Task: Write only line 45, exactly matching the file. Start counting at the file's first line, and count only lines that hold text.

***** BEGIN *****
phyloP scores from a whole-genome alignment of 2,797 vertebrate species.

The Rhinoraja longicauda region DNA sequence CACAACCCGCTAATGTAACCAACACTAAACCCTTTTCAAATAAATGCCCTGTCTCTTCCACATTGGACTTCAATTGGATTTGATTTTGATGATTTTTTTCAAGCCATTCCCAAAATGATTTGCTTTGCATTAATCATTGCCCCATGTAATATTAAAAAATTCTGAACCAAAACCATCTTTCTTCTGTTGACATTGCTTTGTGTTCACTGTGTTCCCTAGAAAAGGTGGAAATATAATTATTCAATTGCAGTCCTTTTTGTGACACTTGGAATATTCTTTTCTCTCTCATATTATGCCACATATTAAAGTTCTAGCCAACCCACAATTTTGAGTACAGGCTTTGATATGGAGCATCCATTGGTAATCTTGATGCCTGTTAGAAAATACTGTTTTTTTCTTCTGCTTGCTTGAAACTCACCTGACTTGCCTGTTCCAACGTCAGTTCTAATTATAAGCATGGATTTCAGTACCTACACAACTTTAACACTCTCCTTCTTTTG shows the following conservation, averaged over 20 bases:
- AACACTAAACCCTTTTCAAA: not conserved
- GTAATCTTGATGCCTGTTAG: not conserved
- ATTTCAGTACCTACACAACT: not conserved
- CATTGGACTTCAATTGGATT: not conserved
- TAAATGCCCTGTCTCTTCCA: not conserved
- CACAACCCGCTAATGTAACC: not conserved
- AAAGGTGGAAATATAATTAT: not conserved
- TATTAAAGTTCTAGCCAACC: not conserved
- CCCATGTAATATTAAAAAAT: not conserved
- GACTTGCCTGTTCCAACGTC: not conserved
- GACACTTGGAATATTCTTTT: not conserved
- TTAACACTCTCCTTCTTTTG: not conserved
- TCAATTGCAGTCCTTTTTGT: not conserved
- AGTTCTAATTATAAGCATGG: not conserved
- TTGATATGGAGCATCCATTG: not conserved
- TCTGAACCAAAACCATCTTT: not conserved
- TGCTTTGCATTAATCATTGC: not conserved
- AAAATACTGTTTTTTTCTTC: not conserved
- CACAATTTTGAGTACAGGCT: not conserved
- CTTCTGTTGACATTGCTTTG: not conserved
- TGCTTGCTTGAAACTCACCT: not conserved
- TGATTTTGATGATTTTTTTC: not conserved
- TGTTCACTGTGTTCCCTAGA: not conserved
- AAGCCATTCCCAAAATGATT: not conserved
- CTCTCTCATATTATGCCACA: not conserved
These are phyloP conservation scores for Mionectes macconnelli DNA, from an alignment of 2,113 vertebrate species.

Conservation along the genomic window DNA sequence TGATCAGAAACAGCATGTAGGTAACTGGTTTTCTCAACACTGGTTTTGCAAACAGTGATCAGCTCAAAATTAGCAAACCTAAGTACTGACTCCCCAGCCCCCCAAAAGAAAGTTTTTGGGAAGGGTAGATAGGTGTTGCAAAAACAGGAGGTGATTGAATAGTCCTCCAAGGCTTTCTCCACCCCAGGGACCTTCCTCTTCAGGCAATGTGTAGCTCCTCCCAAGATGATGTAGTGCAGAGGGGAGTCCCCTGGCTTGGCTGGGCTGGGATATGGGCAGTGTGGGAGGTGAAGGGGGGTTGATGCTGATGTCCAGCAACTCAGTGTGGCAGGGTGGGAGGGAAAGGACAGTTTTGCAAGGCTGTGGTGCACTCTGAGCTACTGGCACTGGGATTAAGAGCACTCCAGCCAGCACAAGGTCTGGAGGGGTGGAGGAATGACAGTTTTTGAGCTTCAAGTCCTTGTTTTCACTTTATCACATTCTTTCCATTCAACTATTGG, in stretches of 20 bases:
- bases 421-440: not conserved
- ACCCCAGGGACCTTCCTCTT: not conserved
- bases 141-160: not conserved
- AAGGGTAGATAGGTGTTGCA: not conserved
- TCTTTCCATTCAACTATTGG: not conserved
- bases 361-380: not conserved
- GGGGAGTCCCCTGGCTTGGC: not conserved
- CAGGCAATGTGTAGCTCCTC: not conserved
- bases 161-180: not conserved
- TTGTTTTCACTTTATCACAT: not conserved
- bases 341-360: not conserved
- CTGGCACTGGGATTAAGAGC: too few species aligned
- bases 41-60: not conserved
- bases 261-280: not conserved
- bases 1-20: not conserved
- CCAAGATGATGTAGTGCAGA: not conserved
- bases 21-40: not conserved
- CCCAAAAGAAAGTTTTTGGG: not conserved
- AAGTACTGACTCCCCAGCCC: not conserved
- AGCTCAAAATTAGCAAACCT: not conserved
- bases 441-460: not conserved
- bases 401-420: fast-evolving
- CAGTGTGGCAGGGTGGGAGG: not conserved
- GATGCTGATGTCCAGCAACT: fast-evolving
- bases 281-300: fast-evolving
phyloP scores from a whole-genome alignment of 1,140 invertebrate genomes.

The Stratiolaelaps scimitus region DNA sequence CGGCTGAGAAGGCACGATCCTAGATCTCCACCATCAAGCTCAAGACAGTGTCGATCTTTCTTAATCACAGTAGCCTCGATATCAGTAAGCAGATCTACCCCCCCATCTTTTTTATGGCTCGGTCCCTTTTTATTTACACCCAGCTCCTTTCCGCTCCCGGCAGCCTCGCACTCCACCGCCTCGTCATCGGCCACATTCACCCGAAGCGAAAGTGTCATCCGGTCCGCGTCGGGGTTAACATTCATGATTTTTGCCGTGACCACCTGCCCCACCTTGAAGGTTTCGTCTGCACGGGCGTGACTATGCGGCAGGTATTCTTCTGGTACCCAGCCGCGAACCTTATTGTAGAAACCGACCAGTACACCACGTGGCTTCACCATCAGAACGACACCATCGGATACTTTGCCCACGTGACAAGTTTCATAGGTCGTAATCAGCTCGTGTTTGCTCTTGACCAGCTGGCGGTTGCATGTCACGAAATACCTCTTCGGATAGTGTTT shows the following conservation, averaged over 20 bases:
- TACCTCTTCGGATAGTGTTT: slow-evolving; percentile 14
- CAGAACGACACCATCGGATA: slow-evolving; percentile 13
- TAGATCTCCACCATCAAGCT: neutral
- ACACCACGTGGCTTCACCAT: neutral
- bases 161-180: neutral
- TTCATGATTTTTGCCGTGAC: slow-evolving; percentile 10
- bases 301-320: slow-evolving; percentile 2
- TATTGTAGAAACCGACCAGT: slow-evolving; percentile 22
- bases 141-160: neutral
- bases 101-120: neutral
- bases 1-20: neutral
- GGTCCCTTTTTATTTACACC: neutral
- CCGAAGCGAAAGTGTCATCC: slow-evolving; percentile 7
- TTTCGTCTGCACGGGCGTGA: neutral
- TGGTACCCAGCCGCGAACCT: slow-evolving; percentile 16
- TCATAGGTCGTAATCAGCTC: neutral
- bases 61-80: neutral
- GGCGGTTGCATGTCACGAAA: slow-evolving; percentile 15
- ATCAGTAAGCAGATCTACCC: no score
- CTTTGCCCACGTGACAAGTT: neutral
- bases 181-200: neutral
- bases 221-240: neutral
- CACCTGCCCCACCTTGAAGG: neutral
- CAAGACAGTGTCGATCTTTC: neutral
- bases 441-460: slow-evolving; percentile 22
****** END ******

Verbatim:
- CCAAGATGATGTAGTGCAGA: not conserved